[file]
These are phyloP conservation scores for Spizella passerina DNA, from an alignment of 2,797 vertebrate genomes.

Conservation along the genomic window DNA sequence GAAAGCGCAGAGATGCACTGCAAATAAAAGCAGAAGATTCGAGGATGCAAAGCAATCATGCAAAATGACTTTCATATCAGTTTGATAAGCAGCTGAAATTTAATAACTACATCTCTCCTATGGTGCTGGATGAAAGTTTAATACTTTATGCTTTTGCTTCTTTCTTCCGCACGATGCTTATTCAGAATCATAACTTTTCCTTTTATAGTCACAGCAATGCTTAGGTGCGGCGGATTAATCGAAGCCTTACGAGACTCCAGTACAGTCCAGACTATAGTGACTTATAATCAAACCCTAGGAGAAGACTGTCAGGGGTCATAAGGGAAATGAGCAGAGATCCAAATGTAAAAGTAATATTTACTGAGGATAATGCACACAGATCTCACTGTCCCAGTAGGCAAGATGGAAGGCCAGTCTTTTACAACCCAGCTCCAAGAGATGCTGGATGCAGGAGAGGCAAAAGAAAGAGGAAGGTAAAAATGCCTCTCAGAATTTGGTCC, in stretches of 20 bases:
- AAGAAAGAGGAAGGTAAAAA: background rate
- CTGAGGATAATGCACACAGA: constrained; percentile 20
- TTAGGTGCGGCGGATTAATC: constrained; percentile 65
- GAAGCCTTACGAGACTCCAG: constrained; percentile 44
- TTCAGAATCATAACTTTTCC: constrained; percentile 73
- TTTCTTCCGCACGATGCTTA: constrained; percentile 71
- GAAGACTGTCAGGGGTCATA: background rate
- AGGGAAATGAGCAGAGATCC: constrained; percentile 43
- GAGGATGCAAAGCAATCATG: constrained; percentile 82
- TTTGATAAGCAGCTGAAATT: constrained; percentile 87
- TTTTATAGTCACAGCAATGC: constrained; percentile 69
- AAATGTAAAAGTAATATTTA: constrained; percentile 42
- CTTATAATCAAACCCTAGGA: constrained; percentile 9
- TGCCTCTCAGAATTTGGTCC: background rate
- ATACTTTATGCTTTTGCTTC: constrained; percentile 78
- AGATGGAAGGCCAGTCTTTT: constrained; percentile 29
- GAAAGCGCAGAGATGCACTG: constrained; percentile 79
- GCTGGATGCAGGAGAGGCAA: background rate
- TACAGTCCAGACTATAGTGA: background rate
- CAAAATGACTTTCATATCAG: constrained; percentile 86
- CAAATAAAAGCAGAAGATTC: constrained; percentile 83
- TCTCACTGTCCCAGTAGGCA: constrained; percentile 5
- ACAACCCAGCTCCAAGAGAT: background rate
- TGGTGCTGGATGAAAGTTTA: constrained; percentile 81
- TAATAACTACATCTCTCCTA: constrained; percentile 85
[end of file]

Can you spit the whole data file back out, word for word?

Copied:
These are phyloP conservation scores for Spizella passerina DNA, from an alignment of 2,797 vertebrate genomes.

Conservation along the genomic window DNA sequence GAAAGCGCAGAGATGCACTGCAAATAAAAGCAGAAGATTCGAGGATGCAAAGCAATCATGCAAAATGACTTTCATATCAGTTTGATAAGCAGCTGAAATTTAATAACTACATCTCTCCTATGGTGCTGGATGAAAGTTTAATACTTTATGCTTTTGCTTCTTTCTTCCGCACGATGCTTATTCAGAATCATAACTTTTCCTTTTATAGTCACAGCAATGCTTAGGTGCGGCGGATTAATCGAAGCCTTACGAGACTCCAGTACAGTCCAGACTATAGTGACTTATAATCAAACCCTAGGAGAAGACTGTCAGGGGTCATAAGGGAAATGAGCAGAGATCCAAATGTAAAAGTAATATTTACTGAGGATAATGCACACAGATCTCACTGTCCCAGTAGGCAAGATGGAAGGCCAGTCTTTTACAACCCAGCTCCAAGAGATGCTGGATGCAGGAGAGGCAAAAGAAAGAGGAAGGTAAAAATGCCTCTCAGAATTTGGTCC, in stretches of 20 bases:
- AAGAAAGAGGAAGGTAAAAA: background rate
- CTGAGGATAATGCACACAGA: constrained; percentile 20
- TTAGGTGCGGCGGATTAATC: constrained; percentile 65
- GAAGCCTTACGAGACTCCAG: constrained; percentile 44
- TTCAGAATCATAACTTTTCC: constrained; percentile 73
- TTTCTTCCGCACGATGCTTA: constrained; percentile 71
- GAAGACTGTCAGGGGTCATA: background rate
- AGGGAAATGAGCAGAGATCC: constrained; percentile 43
- GAGGATGCAAAGCAATCATG: constrained; percentile 82
- TTTGATAAGCAGCTGAAATT: constrained; percentile 87
- TTTTATAGTCACAGCAATGC: constrained; percentile 69
- AAATGTAAAAGTAATATTTA: constrained; percentile 42
- CTTATAATCAAACCCTAGGA: constrained; percentile 9
- TGCCTCTCAGAATTTGGTCC: background rate
- ATACTTTATGCTTTTGCTTC: constrained; percentile 78
- AGATGGAAGGCCAGTCTTTT: constrained; percentile 29
- GAAAGCGCAGAGATGCACTG: constrained; percentile 79
- GCTGGATGCAGGAGAGGCAA: background rate
- TACAGTCCAGACTATAGTGA: background rate
- CAAAATGACTTTCATATCAG: constrained; percentile 86
- CAAATAAAAGCAGAAGATTC: constrained; percentile 83
- TCTCACTGTCCCAGTAGGCA: constrained; percentile 5
- ACAACCCAGCTCCAAGAGAT: background rate
- TGGTGCTGGATGAAAGTTTA: constrained; percentile 81
- TAATAACTACATCTCTCCTA: constrained; percentile 85